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The Ballad of Black Tom Summary, Characters and Themes

The Ballad of Black Tom is a novella by Victor LaValle that retells H.P. Lovecraft’s horror story from a new perspective.

The story takes place in 1920s Harlem where Charles “Tommy” Tester, a hustler posing as a musician, gets tangled in a wealthy man’s occult scheme. Unlike Lovecraft’s racist characters, Tommy fights back using his wits and knowledge of African American mysticism. The story blends fantasy, horror, and social commentary on race and poverty in America.


In 1920s Harlem, Charles “Tommy” Tester, a streetwise hustler with hidden musical talent, struggles to make ends meet and care for his ailing father. His life takes a dark turn when he becomes entangled with Robert Suydam, an eccentric, wealthy white man obsessed with ancient occult power.

After Tommy delivers a mysterious book for a powerful witch, Ma Att, he’s questioned by Detective Malone and private investigator Mr. Howard regarding Suydam. 

The wealthy man offers Tommy an absurdly large sum to play music at a party, but when Tommy arrives, Suydam reveals his true sinister intentions. 

He believes in a “Sleeping King”, a monstrous entity from another dimension, and wants to wake it to destroy humanity. Suydam demonstrates his power by magically manipulating space and time, shocking Tommy.

Things take a personal turn when Mr. Howard, hunting for a stolen occult page, kills Tommy’s father. This senseless act of cruelty and injustice shatters Tommy, fueling his determination to join Suydam, but for his own purposes.

The narrative shifts to Detective Malone, who believes Suydam is harmless and only dabbles in the occult out of curiosity. He’s initially focused on cracking down on illegal immigration in Red Hook. 

When Suydam begins operating out of Red Hook tenements, assisted by Tommy (now known as Black Tom), Malone still underestimates the threat. 

Fueled by a false allegation that Black Tom kidnapped a white woman, Malone leads a brutal police raid that terrorizes the predominantly immigrant neighborhood.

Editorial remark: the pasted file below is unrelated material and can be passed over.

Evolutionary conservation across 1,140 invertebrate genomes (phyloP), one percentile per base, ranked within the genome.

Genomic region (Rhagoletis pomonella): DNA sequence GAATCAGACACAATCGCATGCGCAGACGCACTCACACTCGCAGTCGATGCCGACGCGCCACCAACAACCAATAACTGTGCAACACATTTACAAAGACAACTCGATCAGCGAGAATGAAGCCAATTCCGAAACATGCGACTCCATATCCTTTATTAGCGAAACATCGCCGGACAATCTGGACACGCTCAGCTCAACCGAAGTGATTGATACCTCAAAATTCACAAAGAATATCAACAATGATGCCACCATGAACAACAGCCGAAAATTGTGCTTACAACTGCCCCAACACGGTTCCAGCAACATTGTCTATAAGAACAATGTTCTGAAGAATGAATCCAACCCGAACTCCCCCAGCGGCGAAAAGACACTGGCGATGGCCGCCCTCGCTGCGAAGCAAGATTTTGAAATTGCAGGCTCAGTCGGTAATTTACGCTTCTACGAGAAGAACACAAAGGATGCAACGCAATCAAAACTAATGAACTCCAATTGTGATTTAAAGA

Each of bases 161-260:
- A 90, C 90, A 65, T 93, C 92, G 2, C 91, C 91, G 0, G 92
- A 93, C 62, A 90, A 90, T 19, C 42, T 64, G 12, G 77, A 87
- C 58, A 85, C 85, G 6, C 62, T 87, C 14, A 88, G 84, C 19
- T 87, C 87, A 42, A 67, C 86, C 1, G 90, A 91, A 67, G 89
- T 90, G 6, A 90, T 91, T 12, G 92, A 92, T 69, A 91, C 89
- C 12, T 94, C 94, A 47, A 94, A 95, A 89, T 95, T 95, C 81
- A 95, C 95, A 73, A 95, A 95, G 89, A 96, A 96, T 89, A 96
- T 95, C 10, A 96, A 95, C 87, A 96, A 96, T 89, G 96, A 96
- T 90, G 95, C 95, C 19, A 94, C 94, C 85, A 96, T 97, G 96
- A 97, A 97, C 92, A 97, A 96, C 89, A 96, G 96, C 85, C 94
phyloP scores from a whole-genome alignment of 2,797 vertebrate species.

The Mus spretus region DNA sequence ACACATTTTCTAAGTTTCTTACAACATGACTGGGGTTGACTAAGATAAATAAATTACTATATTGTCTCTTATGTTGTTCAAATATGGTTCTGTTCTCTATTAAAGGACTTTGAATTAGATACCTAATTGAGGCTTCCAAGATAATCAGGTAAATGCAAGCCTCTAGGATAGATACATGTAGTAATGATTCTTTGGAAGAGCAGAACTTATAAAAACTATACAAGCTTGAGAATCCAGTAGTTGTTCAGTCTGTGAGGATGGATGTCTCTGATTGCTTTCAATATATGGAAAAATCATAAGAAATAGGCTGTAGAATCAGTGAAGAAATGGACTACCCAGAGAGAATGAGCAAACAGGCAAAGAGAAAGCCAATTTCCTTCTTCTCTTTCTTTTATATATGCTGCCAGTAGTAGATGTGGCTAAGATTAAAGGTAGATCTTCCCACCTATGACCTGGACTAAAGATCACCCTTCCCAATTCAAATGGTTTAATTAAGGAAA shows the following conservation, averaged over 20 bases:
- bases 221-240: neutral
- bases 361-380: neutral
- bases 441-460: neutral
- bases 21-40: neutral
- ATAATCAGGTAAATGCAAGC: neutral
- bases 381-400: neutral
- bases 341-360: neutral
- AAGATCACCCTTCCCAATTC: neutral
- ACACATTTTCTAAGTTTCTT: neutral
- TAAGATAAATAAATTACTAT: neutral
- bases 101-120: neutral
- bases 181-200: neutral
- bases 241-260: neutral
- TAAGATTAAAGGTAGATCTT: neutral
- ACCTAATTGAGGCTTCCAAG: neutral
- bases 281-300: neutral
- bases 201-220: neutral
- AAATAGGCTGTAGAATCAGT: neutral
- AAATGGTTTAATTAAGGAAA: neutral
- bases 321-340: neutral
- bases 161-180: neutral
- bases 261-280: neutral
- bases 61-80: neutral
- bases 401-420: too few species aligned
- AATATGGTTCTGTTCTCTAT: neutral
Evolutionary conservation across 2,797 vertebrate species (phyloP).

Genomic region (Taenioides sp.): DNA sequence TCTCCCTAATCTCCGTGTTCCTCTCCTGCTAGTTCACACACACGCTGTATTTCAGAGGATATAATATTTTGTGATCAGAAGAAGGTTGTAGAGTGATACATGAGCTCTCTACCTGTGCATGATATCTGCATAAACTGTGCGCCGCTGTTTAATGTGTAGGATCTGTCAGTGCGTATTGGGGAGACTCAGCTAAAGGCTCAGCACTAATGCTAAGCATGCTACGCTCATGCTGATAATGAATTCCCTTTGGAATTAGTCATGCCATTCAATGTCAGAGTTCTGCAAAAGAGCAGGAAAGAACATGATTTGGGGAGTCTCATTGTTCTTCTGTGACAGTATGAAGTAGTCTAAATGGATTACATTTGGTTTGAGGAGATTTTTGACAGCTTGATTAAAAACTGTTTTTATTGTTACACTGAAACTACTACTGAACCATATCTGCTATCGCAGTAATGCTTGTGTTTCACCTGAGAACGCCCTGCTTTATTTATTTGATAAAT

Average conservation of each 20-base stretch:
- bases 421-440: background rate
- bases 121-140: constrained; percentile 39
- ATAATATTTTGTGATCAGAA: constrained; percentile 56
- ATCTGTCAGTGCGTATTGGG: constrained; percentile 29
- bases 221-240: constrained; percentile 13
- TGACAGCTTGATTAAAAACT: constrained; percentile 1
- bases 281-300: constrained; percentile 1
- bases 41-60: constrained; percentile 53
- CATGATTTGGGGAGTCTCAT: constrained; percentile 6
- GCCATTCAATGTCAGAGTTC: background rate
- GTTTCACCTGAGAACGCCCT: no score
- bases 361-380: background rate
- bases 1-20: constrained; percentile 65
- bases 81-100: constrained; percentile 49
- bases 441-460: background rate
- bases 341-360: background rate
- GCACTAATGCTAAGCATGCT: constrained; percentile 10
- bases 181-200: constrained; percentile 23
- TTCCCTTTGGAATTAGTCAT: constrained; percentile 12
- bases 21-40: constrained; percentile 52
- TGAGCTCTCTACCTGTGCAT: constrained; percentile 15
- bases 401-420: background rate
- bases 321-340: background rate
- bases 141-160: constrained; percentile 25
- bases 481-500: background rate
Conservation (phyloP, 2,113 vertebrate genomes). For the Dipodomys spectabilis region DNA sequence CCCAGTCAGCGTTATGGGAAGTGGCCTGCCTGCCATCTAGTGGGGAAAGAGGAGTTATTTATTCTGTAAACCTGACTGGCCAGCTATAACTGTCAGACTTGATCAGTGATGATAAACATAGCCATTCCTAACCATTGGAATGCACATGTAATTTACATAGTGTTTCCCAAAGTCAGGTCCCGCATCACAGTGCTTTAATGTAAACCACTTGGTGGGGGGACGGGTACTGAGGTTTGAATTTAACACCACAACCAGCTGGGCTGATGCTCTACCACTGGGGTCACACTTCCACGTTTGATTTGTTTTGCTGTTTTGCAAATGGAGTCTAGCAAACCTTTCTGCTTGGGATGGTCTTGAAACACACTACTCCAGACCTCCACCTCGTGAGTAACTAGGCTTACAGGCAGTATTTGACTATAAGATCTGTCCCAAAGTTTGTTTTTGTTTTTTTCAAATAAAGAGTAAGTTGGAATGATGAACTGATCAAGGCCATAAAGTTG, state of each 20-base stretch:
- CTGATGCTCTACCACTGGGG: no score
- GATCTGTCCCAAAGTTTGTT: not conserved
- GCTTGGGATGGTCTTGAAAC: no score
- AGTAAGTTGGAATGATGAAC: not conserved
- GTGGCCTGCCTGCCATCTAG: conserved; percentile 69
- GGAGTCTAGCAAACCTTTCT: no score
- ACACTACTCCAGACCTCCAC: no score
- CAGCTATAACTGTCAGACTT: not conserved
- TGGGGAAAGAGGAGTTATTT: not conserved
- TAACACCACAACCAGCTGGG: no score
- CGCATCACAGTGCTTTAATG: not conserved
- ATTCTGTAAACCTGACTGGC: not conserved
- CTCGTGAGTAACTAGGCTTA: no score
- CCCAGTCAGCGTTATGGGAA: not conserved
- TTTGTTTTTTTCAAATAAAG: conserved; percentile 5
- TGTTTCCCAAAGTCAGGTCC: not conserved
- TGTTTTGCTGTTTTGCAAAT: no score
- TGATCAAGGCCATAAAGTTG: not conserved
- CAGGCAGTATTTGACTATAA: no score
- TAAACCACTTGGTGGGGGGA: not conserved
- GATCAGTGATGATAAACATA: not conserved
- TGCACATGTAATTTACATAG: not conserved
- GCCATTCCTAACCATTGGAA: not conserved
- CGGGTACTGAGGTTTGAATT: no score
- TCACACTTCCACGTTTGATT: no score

Following a hidden magical sigil, Malone stumbles upon Suydam and Black Tom’s ritual. 

They’re opening a portal, and Malone sees the terrifying Sleeping King. When Suydam is murdered by his own protege and Malone refuses to submit to the dark power, Black Tom blinds him, vanishing as police open fire.

Scarred and haunted, Malone tries to rebuild his life while suppressing his nightmarish memories. 

Meanwhile, Tommy – his friend “Buckeye” the last witness to his former life – fully transforms into the persona of Black Tom. 

He helped unleash an apocalypse, losing his soul and sense of self, reflecting the destructive power of both unchecked evil and the profound injustices he endured.

the ballad of black tom summary


Charles Thomas “Tommy” Tester / Black Tom

Tommy is a young man filled with contradictions. Initially, he appears as a street smart hustler, doing what he can to survive in a world stacked against him. 

Yet, there’s an undercurrent of quiet ambition, evidenced in his love of music and a certain pride in his abilities. 

Tommy possesses a deep well of resourcefulness and strength that is tested severely throughout the story. His father’s death shatters his sense of what’s fair, leading him down a path of vengeance and a desire for power he might never have considered otherwise. 

His transformation into Black Tom is tragic, but also a twisted form of empowerment in a society that consistently devalues him. By embracing the monstrous, he gains agency, but at a terrible cost to his soul and identity.

Detective Malone

Malone embodies a kind of casual racism and entitlement that’s all too familiar. He treats cases within marginalized communities with apathy at best, and brutal enforcement of his prejudices at worst. 

Malone’s limited perspective blinds him to the true horror brewing with Suydam. When he finally sees, it drives him to the brink of madness.